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The Student speaks to MP Tommy Sheppard about the necessity of reinstating post-study work visas for international students

ByVictoria Belton

Feb 8, 2016

Edinburgh MP Tommy Sheppard is working with the University of Edinburgh to urge the UK Home Office to reinstate a post-study work scheme for international students.

Scottish universities, including The University of Edinburgh and several Scottish government officials have warned against the tangible effects of removing post-study work schemes.

Back in 2005, Labour First Minister Jack McConnell introduced a Fresh Talent Initiative to encourage people to settle in Scotland and granted international students two years after graduation to find work.

However this system was dismissed by the Conservative-Liberal Democrat coalition in 2012.

Tommy Sheppard is an SNP politician and has been MP for Edinburgh East since May 2015. He is also the SNP spokesperson on the Cabinet Office in the House of Commons. Sheppard made a speech in the House of Commons about post-study work schemes back in May last year and has been giving his total support to the University on this matter ever since.

Speaking to The Student, Sheppard said: “We’ve been doing a lot of work to see if we can get a specific scheme for Scotland, because we did used to have one. That process isn’t yet concluded. But I think there is still an interim report recommending there should be such a scheme.

“Our problem is that because we are not an independent country, we can only do what the Tory government will let us do, and they seem to have set their face very much against any type of scheme.”

Sheppard will continue fighting the conservatives on the matter.

“I think the more the campaign goes on, the more we can chip away with what hope we have of getting a result, because what’s happening is crazy. It’s not only bad for the students but it puts our universities at a very great disadvantage.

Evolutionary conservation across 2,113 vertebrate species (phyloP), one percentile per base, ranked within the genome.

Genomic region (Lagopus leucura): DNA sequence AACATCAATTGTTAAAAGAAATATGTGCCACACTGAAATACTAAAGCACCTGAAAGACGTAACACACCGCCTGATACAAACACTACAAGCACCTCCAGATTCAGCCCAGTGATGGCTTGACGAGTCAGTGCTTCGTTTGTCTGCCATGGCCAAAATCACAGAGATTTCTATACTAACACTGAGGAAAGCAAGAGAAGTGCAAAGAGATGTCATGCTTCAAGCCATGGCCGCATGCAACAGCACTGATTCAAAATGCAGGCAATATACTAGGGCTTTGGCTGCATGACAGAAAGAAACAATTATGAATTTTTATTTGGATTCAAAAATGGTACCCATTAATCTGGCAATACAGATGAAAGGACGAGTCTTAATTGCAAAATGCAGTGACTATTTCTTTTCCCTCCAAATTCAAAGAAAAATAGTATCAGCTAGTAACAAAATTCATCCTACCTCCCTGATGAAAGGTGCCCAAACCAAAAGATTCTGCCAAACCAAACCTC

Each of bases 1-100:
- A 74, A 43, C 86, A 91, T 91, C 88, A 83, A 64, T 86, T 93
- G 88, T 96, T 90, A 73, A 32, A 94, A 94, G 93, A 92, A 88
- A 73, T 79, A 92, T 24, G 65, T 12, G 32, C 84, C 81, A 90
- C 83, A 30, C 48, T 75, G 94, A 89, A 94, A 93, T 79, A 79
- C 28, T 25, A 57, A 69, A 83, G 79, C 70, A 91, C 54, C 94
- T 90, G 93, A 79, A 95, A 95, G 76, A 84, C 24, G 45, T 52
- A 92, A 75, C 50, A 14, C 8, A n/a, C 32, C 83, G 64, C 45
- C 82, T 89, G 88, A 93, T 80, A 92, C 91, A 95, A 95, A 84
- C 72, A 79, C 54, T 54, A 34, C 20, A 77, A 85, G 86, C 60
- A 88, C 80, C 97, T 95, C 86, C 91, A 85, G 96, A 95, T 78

“If you want to go study Engineering and you can do it in America or Scandinavia and then work there for a couple of years after your course, that’s going to be more attractive than coming here and getting chucked out as soon as you’re finished.”

“We should be welcoming people here, you know?”

Speaking to The Student, Euan Fergusson, University of Edinburgh’s Head of International Student Support, said that Scottish businesses are missing out on a vast amount of potential talent due to these restrictions.

Fergusson was part of a post-study work working group which looked at the impact of removing the post-study work visa.

“It was established in that report that businesses really feel a need to have something in order to recruit graduates, because I think the tier two restrictions that are in place, even though there are some concessions for tier four students, they don’t really work particularly well”, he told The Student.

Fergusson said that tight restrictions have precipitated a “brain-drain” out of Scotland, and that Scotland was “falling behind” compared to competitor countries, such as Canada and Australia.

Fergusson told The Student the visa scheme “wasn’t just withdrawn but it was decimated on the way out…. it was criticized heavily by the government who said they were removing this work category.”

The UK home office stated one of their reasons for putting such tight restrictions on post-study work visas was because the system was often open to widespread abuse.

But Fergusson denied the claim, stating: “wasn’t really born out by reality.” He told The Student: “There were lots of reasons to believe it was a very successful scheme.”

Image credit: Google Images Creative Commons

By Victoria Belton

Victoria Belton is the current news editor of The Student and a fourth-year in Social Anthropology.

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